THE GOCHISO GOURMET: You say vee-gan, I say vehj-an


Beef Not! photo by Ryan Tatsumoto

columnist-logo_ryantatsumoto_FINALAlthough I completed my undergrad studies in nutritional science way back in the ‘80s, and actually spent a year in the master’s program at the University of Hawai‘i, there was one thing I never understood. Why are people who adhere to a strict vegetarian diet referred to as vee-gans (vegan)? Since it’s a vegetable-based diet — as in vehj-tah-bul — why aren’t they called vehj-ans? I mean, we don’t call the food items in the produce section veeg-tah-buls. Oh well, maybe that’s why I moved on to pharmacy.

Vegetarians are people who don’t consume any animal flesh or products derived from animal flesh. So obviously, steak, pork, poultry and sea critters are off limits. However, so are dishes that use beef or chicken broth, as the broth is also created from the flesh (and bones) of the respective animal. Vegetarians can consume products that come from animals, like milk and eggs (non-fertilized) and often are referred to as lacto-ovo vegetarians.

The biggest issue with vegetarianism is dining out, as the public’s understanding varies as to what you can and cannot consume. For instance, my sister was a vegetarian for several years, and when we visited the local neighborhood Chinese restaurant, we would inquire about possible vegetarian dishes for her. “Yes, it’s vegetarian, there’s no chicken meat, just chicken broth” or “Yes, it’s vegetarian, there’s only fish in the stir fry.” Um … not vegetarian on both counts.

All vegans are vegetarian, but not all vegetarians are vegan, as veganism excludes all animal products, whether flesh or not, so even milk and eggs are off limits. In fact, many vegans embrace abstaining from animal products in their entire lifestyle, so no animal hides are allowed to adorn their bodies. When my sister was in her vegetarian phase, we used to tease her that she had to wear plastic shoes.

And although a totally plant-based diet means zero dietary cholesterol, as cholesterol only comes from animal-based foods, you can still be afflicted with hypercholesterolemia, as your own liver produces cholesterol and high levels of serum cholesterol are often due to genetic causes. Dietary cholesterol simply makes a bad thing worse, and it’s dietary saturated fat that raises serum cholesterol even more so than dietary cholesterol. So even vegans who consume excess saturated fats in the form of palm and coconut oils can inadvertently raise their cholesterol levels, even without consuming any beef, pork or chicken. Although the biggest dietary drawback to veganism is a lack of vitamin B12 or cyanocobalamin in your diet as B12, like cholesterol, is only found in animal sources. This can be a serious issue, as along with the possible megaloblastic anemia that a B12 deficient diet can cause, chronic low levels of B12 can lead to dementia, which isn’t reversible by supplementing B12 after the fact.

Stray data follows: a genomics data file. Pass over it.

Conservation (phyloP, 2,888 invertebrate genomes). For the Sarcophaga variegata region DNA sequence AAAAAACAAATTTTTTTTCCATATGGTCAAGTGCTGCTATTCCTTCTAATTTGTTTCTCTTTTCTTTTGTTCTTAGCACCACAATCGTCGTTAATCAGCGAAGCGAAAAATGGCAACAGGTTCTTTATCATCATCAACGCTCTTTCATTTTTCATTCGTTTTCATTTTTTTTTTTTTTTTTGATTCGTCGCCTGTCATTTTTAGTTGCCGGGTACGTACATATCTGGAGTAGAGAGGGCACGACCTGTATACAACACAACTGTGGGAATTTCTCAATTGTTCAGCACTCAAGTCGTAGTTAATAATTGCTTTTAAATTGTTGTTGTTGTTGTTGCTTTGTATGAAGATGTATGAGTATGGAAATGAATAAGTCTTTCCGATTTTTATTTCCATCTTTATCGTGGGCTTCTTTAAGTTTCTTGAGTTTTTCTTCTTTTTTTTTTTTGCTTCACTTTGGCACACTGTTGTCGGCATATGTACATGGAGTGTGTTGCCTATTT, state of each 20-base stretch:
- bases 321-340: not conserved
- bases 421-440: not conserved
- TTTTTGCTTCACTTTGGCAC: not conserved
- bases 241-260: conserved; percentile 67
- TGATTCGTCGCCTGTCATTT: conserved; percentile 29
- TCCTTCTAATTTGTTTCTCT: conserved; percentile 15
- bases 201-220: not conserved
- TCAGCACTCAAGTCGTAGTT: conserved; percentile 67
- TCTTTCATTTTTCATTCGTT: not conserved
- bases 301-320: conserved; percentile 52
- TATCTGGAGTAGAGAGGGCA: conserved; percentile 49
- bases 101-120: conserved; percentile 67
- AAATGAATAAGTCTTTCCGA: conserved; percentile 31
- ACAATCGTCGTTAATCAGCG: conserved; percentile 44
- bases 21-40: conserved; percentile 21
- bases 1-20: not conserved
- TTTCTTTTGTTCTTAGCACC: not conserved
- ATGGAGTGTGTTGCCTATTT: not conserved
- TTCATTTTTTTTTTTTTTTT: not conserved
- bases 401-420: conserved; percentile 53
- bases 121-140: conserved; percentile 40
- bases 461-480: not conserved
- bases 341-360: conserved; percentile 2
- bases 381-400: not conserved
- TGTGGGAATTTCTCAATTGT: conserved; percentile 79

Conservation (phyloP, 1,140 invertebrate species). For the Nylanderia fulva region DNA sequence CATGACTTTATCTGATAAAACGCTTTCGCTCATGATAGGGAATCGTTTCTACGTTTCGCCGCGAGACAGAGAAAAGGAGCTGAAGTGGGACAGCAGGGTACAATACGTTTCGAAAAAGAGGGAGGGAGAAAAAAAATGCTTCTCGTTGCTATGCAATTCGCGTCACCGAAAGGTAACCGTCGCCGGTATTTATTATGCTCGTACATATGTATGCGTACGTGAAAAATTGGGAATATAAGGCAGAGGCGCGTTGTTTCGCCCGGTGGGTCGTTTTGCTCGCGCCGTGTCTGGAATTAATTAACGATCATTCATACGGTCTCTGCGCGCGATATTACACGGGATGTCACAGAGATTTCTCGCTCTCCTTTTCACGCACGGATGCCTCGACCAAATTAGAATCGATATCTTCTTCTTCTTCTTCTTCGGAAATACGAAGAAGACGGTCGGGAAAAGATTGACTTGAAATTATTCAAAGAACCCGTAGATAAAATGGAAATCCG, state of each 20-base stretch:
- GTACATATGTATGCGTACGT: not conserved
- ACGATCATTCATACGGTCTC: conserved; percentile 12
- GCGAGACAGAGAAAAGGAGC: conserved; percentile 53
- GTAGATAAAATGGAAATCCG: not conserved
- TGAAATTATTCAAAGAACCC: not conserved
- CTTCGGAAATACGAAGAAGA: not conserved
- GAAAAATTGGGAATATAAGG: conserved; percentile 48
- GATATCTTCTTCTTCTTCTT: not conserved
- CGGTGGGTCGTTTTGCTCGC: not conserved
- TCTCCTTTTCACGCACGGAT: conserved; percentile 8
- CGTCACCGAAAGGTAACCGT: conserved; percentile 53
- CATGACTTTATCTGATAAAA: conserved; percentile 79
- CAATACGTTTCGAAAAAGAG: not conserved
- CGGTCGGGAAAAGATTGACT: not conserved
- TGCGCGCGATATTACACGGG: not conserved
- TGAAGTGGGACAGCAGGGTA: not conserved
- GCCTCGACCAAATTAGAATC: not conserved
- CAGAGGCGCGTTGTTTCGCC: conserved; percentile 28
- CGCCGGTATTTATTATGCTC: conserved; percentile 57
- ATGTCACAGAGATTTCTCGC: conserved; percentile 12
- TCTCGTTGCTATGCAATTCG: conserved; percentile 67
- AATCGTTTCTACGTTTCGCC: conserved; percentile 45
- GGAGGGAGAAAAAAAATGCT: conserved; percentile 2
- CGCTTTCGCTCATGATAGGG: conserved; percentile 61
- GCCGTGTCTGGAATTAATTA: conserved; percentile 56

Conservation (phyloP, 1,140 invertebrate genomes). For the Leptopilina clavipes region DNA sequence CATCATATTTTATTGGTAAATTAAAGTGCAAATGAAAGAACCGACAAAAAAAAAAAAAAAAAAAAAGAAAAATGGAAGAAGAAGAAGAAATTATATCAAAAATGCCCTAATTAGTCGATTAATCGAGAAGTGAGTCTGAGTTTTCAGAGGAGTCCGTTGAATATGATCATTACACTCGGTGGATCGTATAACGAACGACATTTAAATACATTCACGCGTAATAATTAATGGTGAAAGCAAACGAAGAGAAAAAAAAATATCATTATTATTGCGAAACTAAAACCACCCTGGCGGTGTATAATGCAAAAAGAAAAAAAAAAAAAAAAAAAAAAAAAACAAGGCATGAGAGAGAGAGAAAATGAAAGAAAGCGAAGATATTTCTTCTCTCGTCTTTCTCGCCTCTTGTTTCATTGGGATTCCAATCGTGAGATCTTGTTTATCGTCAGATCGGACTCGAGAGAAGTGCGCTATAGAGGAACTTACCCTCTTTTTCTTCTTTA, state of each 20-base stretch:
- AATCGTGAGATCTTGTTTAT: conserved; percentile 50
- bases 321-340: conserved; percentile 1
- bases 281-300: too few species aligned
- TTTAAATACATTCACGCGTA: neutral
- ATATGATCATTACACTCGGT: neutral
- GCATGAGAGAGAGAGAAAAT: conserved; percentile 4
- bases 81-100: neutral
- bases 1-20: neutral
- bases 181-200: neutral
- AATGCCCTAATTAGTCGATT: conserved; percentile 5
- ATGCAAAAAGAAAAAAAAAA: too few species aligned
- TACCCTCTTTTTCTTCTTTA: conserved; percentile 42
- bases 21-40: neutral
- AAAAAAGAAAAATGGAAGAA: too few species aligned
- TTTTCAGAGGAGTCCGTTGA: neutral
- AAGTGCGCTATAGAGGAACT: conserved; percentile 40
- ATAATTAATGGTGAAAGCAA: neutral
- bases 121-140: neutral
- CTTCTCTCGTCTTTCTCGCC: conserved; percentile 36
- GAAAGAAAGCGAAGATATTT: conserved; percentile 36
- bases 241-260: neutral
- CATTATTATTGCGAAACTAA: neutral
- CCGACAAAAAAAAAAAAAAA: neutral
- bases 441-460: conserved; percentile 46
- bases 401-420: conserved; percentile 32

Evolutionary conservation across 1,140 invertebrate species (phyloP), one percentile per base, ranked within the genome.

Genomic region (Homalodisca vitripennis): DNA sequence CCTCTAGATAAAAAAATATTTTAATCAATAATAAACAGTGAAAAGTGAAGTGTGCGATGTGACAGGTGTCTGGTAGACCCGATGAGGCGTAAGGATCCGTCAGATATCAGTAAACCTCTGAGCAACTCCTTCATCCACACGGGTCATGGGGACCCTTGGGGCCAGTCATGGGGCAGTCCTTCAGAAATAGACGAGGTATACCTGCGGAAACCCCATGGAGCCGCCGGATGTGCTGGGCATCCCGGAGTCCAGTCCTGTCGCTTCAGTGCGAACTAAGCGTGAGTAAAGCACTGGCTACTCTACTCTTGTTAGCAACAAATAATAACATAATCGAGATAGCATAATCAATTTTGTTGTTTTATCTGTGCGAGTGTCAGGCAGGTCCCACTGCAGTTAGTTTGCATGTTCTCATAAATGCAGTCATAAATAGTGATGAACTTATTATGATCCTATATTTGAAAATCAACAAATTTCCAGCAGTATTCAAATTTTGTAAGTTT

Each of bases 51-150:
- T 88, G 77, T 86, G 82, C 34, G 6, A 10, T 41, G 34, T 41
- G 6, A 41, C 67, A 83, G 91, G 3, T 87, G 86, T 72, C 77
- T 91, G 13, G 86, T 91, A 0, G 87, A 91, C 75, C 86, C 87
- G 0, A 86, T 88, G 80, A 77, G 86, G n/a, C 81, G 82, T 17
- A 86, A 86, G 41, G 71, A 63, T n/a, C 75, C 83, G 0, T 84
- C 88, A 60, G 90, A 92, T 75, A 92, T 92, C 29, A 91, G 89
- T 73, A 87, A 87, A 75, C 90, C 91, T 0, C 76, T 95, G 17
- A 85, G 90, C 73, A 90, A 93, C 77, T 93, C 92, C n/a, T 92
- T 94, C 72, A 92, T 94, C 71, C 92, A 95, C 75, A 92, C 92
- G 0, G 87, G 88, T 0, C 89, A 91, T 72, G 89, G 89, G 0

Ham Bits.
photo by Ryan Tatsumoto

But is it a Healthier Diet?
For the most part, a vegetarian or vegan diet is healthier, as it usually is lower in saturated fat and cholesterol free, plus you invariably consume a lot more dietary fiber and micronutrients — both vitamins and minerals — than your basic animal-based diets. And although plant proteins usually aren’t complete proteins, lacking or low in one or two of the nine essential amino acids, combining different plant proteins such as bean, wheat and sesame now makes it complete with each different food source making up for what the other lacks. Or simply consume more quinoa, buckwheat, chia seeds, soybeans or potatoes.